Olfactory Processed Nostalgia
It was a pleasant surprise when we got to this temple. We had been walking for about 45 minutes through the International District of Seattle (after eating some questionable meat, no less). This was a pilgrimage of sorts, I guess. I come from a Buddhist background and was interested in finding a part of myself in a place that I had kept largely separate from my rising-sun Buddhist sphere. The two worlds had never been blurred into one. I guess I have been living in my own world with two moons (Murakami fans?). I thought it would feel so weird, but it didn’t. It smelled completely familiar.
This year, there appeared to be an increase in popularity of presentations focused on corpus linguistics, teaching English to refugees, and peace building. I will touch on corpus linguistics in a later post, but as for the other two, they seemed fitting considering the state of the world and the political climate we find ourselves strapped into. Two of the sessions I found interesting (and tools for making better human beings) had to do with peace-building and connections to others.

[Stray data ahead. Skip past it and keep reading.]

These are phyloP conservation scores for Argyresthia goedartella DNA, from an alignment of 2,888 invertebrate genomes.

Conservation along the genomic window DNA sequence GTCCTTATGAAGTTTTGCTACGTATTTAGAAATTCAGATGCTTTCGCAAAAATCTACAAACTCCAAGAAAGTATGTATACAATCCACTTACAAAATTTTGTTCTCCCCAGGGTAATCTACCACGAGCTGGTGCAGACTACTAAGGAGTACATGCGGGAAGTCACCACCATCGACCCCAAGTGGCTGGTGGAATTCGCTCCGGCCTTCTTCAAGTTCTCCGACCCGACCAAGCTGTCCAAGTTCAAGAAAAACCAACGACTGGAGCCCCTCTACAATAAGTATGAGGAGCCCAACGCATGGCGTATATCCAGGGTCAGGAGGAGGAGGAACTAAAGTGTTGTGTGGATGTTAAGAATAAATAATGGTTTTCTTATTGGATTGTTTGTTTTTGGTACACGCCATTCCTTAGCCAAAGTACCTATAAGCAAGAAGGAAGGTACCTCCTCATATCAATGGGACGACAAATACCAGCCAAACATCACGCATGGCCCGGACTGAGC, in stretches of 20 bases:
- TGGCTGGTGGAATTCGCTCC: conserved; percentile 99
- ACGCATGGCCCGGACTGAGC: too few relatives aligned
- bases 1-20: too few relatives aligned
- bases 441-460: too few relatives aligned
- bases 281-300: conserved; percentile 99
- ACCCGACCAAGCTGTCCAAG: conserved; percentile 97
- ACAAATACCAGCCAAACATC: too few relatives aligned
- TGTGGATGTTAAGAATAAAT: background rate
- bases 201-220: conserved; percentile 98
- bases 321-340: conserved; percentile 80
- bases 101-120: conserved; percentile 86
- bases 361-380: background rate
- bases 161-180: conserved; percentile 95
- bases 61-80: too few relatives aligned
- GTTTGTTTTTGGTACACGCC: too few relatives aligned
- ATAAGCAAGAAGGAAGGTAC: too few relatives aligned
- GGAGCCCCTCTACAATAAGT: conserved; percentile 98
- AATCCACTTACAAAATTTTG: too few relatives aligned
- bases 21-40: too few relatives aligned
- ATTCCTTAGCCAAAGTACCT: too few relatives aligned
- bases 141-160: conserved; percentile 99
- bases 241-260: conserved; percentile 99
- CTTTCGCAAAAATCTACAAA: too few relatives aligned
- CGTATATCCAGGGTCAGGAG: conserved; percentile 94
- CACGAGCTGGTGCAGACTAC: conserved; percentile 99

The Human Library Project: How many of you have heard of The Human Library? Until this conference, this idea is one that I hadn’t heard of. I think this would be a great tool for peace-building and bridging the gap between communities. This gives the opportunity to ask tough questions that you may otherwise feel uncomfortable asking and allows you to get to know someone different from you. Check out The Human Library in more detail here.
The Global Village Project: Summer Literacy Themed Readings: The Global Village Project runs a summer reading program in cooperation with the public library for refugee girls in Decatur, Georgia. Their theme for this summer was peace-building. They encouraged books that showed strong women, people of different backgrounds, and people of all ages. You can learn more about The Global Village Project here.